Derek writes: Although there is a death at the beginning of this book and there is a crime investigation it is definitely not a crime novel. Set among the rust belt of Pennsylvania, where in a short period in the late 1970s 150,000 men lost their jobs due to closure of the steel mills, it's really a story about the loss of the American dream. It revolves around two young men, childhood friends, but as different as chalk and cheese. Isaac, no bigger than a child with an IQ practically off the scale, and Billy Poe, fast enough to win a football scholarship and big enough to play pro. Their fate is sealed when Isaac steals $4000 from his aging father and sets out for California where he knows he'll be accepted into an astrophysics program. Poe is trapped by indecision, still living with his separated mother in a trailer, unable to take the single step that will also set him free from the Monongahela River Valley. Poe agrees to walk with Isaac as far as the railway line, but in a harrowing opening scene they encounter three homeless men, a fight breaks out, and although Isaac scampers away Billy Poe has never run from a fight in his life, and one of the men is killed. As Isaac continues his journey to California, Poe is banged up in a brutal State Prison, which he reasons is where he belongs, and so steadfastly refuses to admit guilt or to say anything which might clear his name. Unaware of this Isaac continues on, his imagination and intelligence failing to make up for his lack of street smarts as he rides the trains just as his forebears did in the Great Depression. The characters are perfectly drawn, Isaac's ailing father and his beautiful sister Lee; Poe's mother Grace - worn out from years of just struggling through life and Bud Harris, the over-worked, understaffed local cop who is just trying to hang on until his retirement. It's a magnificent book in so many ways. Underlying the whole story is the hopelessness of all the players. Even Lee, who escaped the valley when Isaac and her mother died, is trapped in a loveless marriage, and despite having married into money, her cage is as tightly locked as the people who still live in the shuttered towns of the valley. Lee's isolation reflects that of the other key characters, Grace alone in her trailer, Bud Harris living alone in his mountain cabin, Poe in prison and Isaac on the road. It's also a novel of hope and redemption, of how people cope with catastrophic change and the lengths we would all go to if we had to save a child. I don't normally agree with anything Patricia Cornwell says, but she thinks Philipp Meyer will win the Pulitzer, and I think she might be right.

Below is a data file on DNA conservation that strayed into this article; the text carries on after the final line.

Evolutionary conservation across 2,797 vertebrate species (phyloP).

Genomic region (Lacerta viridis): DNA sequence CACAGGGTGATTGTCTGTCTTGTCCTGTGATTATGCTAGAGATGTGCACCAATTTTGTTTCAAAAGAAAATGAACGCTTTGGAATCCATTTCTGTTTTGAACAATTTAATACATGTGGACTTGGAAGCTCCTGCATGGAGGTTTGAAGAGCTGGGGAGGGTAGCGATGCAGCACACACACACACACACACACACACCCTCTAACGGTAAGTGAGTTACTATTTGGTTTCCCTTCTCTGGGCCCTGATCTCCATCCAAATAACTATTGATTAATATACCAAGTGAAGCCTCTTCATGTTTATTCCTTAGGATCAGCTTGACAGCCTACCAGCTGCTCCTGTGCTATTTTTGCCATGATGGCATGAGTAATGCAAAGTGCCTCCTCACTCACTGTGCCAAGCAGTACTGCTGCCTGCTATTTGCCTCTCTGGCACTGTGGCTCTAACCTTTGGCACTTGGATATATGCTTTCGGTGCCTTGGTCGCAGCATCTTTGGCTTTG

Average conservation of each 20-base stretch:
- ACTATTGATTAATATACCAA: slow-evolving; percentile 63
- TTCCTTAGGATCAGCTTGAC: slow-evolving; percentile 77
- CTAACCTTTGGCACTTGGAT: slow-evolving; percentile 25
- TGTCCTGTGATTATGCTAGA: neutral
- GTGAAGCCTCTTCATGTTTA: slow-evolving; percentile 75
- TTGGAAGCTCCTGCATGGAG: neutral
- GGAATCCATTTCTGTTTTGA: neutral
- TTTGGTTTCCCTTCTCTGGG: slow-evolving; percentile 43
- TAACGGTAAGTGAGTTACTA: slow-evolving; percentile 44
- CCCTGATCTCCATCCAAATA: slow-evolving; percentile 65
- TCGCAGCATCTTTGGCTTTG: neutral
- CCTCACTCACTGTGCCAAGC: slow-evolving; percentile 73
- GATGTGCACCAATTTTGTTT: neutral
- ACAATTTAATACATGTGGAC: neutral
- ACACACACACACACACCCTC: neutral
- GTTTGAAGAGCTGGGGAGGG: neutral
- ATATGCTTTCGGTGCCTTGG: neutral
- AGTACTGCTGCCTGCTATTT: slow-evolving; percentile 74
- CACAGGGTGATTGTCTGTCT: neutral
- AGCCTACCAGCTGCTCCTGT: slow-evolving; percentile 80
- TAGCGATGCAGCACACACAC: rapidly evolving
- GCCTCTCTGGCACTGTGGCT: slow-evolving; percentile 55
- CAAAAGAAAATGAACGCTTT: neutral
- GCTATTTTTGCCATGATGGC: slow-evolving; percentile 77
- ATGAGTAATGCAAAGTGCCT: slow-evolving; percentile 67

Philipp Meyer has been a James Michener Fellow in Fiction and has had stories published in McSweeneys, The Iowa Review and New Stories from the South: The Year's Best, 2007. 'One Day This Will All Be Yours' was selected by Edward P. Jones for the anthology Best American Short Stories: 2007 where it received an Honourable Mention.